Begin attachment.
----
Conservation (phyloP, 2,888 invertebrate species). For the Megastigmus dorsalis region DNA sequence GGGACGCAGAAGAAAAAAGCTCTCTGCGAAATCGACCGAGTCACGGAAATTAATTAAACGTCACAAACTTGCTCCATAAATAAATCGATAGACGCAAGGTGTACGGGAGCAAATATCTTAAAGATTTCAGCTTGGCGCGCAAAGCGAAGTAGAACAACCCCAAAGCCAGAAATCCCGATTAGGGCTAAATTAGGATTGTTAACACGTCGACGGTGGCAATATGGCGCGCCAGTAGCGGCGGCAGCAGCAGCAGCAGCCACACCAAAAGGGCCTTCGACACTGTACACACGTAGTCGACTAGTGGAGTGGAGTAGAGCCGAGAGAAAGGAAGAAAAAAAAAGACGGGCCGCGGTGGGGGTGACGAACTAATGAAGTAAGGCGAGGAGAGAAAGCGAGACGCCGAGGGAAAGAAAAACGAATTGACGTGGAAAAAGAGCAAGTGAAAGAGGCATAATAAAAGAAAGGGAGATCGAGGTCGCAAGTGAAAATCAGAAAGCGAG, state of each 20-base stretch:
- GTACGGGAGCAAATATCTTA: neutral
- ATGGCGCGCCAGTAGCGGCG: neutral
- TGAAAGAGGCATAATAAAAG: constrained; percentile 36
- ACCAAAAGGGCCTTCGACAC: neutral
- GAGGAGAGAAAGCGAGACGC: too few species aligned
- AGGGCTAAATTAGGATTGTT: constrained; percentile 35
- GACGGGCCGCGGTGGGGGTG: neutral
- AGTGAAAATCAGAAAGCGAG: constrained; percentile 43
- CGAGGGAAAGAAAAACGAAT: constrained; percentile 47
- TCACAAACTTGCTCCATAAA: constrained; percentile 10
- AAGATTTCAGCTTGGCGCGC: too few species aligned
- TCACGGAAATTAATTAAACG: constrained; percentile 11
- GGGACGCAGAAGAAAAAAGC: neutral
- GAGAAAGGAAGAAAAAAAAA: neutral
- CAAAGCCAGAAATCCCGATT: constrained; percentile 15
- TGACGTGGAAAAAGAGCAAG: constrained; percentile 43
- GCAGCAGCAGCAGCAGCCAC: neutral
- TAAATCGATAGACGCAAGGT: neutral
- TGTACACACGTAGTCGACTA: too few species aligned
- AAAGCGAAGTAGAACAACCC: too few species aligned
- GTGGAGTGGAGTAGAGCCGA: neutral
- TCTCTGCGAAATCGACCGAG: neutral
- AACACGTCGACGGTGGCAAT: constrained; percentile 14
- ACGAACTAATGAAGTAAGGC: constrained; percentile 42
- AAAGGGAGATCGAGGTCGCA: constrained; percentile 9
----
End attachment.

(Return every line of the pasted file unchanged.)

Conservation (phyloP, 2,888 invertebrate species). For the Megastigmus dorsalis region DNA sequence GGGACGCAGAAGAAAAAAGCTCTCTGCGAAATCGACCGAGTCACGGAAATTAATTAAACGTCACAAACTTGCTCCATAAATAAATCGATAGACGCAAGGTGTACGGGAGCAAATATCTTAAAGATTTCAGCTTGGCGCGCAAAGCGAAGTAGAACAACCCCAAAGCCAGAAATCCCGATTAGGGCTAAATTAGGATTGTTAACACGTCGACGGTGGCAATATGGCGCGCCAGTAGCGGCGGCAGCAGCAGCAGCAGCCACACCAAAAGGGCCTTCGACACTGTACACACGTAGTCGACTAGTGGAGTGGAGTAGAGCCGAGAGAAAGGAAGAAAAAAAAAGACGGGCCGCGGTGGGGGTGACGAACTAATGAAGTAAGGCGAGGAGAGAAAGCGAGACGCCGAGGGAAAGAAAAACGAATTGACGTGGAAAAAGAGCAAGTGAAAGAGGCATAATAAAAGAAAGGGAGATCGAGGTCGCAAGTGAAAATCAGAAAGCGAG, state of each 20-base stretch:
- GTACGGGAGCAAATATCTTA: neutral
- ATGGCGCGCCAGTAGCGGCG: neutral
- TGAAAGAGGCATAATAAAAG: constrained; percentile 36
- ACCAAAAGGGCCTTCGACAC: neutral
- GAGGAGAGAAAGCGAGACGC: too few species aligned
- AGGGCTAAATTAGGATTGTT: constrained; percentile 35
- GACGGGCCGCGGTGGGGGTG: neutral
- AGTGAAAATCAGAAAGCGAG: constrained; percentile 43
- CGAGGGAAAGAAAAACGAAT: constrained; percentile 47
- TCACAAACTTGCTCCATAAA: constrained; percentile 10
- AAGATTTCAGCTTGGCGCGC: too few species aligned
- TCACGGAAATTAATTAAACG: constrained; percentile 11
- GGGACGCAGAAGAAAAAAGC: neutral
- GAGAAAGGAAGAAAAAAAAA: neutral
- CAAAGCCAGAAATCCCGATT: constrained; percentile 15
- TGACGTGGAAAAAGAGCAAG: constrained; percentile 43
- GCAGCAGCAGCAGCAGCCAC: neutral
- TAAATCGATAGACGCAAGGT: neutral
- TGTACACACGTAGTCGACTA: too few species aligned
- AAAGCGAAGTAGAACAACCC: too few species aligned
- GTGGAGTGGAGTAGAGCCGA: neutral
- TCTCTGCGAAATCGACCGAG: neutral
- AACACGTCGACGGTGGCAAT: constrained; percentile 14
- ACGAACTAATGAAGTAAGGC: constrained; percentile 42
- AAAGGGAGATCGAGGTCGCA: constrained; percentile 9